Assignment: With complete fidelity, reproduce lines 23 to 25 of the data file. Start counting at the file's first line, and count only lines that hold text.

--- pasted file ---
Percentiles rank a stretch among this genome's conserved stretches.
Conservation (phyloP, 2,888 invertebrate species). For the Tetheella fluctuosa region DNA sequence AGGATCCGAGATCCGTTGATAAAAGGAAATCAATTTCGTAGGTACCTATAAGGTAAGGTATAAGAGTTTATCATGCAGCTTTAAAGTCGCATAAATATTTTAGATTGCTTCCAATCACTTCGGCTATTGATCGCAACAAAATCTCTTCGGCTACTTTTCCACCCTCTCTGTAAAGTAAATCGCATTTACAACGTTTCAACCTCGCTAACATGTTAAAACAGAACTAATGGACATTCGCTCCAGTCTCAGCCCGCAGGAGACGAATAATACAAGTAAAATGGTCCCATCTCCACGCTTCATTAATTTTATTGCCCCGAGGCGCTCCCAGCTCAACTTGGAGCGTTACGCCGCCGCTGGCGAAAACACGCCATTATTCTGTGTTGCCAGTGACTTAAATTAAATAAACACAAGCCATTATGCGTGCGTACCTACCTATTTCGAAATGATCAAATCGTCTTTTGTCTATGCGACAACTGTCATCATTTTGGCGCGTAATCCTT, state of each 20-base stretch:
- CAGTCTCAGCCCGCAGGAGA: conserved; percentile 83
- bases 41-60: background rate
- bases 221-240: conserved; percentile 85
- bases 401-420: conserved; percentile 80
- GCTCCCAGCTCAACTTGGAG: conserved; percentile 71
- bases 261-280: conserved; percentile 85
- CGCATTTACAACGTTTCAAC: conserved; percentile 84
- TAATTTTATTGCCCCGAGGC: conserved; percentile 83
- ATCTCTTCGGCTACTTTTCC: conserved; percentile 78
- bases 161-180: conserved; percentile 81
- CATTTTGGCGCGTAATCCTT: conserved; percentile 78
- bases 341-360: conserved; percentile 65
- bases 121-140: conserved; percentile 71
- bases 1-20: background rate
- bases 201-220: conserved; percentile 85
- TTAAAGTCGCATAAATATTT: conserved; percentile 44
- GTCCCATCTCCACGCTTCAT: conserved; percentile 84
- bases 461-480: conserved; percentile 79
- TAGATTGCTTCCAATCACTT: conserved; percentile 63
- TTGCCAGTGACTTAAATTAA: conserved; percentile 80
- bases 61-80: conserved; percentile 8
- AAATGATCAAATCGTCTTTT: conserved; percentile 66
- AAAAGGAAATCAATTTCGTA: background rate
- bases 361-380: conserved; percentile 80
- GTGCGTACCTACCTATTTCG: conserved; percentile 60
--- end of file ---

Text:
- bases 61-80: conserved; percentile 8
- AAATGATCAAATCGTCTTTT: conserved; percentile 66
- AAAAGGAAATCAATTTCGTA: background rate